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Interdisciplinary Collaboration in Capstone Courses

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2019 ASEE Annual Conference & Exposition


Tampa, Florida

Publication Date

June 15, 2019

Start Date

June 15, 2019

End Date

October 19, 2019

Conference Session

Multidisciplinary Engineering Design I

Tagged Division

Multidisciplinary Engineering

Tagged Topic


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Paper Authors


Benjamin Goldschneider Virginia Tech

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Benjamin Goldschneider is a PhD student in Engineering Education at Virginia Tech. He holds a BS in Industrial Engineering from Purdue University. His research interests include multidisciplinary collaboration, engineering identity development, student motivation, and student competencies.

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Nicole P. Pitterson Virginia Tech Orcid 16x16

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Nicole is an assistant professor in the Department of Engineering Education at Virginia Tech. Prior to joining VT, Dr. Pitterson was a postdoctoral scholar at Oregon State University. She holds a PhD in Engineering Education from Purdue University and other degrees in Manufacturing Engineering from Western Illinois University and a B.Sc. in Electrical and Electronic Engineering from the University of Technology, Jamaica. Her research interest is eliciting conceptual understanding of AC circuit concepts using active learning strategies.

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Senior capstone classes are unique and crucial experiences for undergraduate students, in that they provide long-term, often synthesis-based projects in a collaborative environment. Yet, an overwhelming majority of programs do not provide students with the chance to work cooperatively across disciplinary lines. Those that do typically only allow for interaction between groups within the same overarching discipline such as Mechanical or Electrical Engineering. Ideally, the capstone experience is meant to foreshadow the type of interaction and work that a student will engage in, easing their transition into the work environment following graduation. In industry, engineers are expected to work collaboratively with experts in several technical and non-technical domains. Subsequently, capstone classes are lacking the ability to prepare undergraduate students for membership on the interdisciplinary teams that exist in workplaces within the United States and abroad. As such, the purpose of this paper is to describe the process of creating and subsequent plans for implementation of an interdisciplinary capstone course at a large research-intensive institution in the Southeast US. The challenges associated with developing a course that meets the need of each disciplinary capstone experience and spans the boundary of different approaches to pedagogy, knowledge structure and learning will be explored as well.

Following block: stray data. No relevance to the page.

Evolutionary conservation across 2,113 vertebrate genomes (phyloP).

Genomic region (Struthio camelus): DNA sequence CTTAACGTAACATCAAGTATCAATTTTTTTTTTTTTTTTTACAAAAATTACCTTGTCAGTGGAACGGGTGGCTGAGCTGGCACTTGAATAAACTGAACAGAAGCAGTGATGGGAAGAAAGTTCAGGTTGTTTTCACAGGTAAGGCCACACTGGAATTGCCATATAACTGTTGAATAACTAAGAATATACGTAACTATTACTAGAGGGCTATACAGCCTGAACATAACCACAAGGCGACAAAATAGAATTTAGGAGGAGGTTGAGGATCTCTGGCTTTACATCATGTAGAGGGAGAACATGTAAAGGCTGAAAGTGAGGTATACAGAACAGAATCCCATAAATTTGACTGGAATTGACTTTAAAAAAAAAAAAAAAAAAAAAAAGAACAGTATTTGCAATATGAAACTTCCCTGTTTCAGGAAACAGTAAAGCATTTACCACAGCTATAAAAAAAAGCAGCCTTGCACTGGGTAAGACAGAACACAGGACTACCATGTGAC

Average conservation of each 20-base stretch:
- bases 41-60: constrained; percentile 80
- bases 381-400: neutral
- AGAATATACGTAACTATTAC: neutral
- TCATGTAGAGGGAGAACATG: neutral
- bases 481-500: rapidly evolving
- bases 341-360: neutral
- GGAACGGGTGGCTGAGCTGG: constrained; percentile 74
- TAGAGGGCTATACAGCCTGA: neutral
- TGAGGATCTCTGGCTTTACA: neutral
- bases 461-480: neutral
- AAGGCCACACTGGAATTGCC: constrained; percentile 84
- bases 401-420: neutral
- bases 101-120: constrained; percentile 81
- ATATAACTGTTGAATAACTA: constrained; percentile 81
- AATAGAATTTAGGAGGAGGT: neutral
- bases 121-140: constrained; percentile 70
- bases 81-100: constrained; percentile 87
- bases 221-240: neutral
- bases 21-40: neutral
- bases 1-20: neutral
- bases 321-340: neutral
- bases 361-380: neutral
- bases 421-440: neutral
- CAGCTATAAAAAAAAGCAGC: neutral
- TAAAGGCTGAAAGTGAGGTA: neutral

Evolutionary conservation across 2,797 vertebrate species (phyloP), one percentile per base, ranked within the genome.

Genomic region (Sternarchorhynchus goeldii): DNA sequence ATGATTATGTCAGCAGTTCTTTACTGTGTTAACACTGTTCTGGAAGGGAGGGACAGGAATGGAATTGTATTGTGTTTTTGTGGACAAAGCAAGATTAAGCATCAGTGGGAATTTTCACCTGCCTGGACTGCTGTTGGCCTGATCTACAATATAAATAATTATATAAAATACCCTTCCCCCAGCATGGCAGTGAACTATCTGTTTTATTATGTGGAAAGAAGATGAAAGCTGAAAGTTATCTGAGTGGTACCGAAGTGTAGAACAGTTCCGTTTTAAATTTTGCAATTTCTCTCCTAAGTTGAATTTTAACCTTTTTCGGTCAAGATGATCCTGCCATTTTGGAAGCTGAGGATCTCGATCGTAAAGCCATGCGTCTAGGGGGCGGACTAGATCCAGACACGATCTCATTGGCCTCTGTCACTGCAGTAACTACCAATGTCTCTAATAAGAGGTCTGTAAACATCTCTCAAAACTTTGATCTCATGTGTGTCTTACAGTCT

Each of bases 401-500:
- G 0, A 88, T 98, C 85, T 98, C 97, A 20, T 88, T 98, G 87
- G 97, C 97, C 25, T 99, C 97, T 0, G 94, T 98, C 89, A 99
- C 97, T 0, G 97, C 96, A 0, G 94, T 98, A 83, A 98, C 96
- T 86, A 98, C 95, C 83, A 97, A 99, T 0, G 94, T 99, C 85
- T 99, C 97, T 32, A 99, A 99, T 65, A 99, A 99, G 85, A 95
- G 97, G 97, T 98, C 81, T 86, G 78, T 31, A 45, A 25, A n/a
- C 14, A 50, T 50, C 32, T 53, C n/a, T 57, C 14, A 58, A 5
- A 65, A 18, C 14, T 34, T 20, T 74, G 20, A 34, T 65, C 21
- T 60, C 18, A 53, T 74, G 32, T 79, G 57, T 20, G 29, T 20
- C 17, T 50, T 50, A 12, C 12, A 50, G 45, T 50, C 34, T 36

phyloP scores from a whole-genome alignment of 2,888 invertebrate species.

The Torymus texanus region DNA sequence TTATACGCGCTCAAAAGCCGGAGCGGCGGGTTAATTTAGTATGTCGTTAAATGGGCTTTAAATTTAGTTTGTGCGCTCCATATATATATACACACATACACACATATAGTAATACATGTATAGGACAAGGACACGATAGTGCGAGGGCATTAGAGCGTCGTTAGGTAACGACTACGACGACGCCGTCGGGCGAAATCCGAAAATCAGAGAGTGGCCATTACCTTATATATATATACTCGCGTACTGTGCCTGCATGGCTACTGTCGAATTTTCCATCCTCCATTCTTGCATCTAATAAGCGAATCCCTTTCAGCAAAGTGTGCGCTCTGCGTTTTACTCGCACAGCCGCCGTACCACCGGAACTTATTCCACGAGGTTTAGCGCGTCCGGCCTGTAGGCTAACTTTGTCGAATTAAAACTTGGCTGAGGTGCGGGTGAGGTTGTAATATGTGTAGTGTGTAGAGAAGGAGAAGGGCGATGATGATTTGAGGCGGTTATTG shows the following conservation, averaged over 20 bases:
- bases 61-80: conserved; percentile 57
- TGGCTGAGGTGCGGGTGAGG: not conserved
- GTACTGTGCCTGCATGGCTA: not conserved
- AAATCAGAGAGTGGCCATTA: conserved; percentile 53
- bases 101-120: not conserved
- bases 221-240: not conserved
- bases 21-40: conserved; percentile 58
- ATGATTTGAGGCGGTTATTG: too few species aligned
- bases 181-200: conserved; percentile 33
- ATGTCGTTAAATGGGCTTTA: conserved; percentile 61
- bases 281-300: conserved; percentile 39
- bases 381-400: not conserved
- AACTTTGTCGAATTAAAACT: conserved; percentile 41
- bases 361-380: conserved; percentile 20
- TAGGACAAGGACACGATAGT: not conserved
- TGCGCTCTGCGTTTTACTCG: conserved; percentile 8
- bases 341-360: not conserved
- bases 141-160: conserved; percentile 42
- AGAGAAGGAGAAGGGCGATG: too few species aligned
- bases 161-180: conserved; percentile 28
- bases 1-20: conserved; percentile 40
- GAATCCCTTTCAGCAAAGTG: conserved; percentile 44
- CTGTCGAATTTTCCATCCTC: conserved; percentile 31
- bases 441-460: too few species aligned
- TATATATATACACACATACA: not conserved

Goldschneider, B., & Pitterson, N. P. (2019, June), Interdisciplinary Collaboration in Capstone Courses Paper presented at 2019 ASEE Annual Conference & Exposition , Tampa, Florida. 10.18260/1-2--31912

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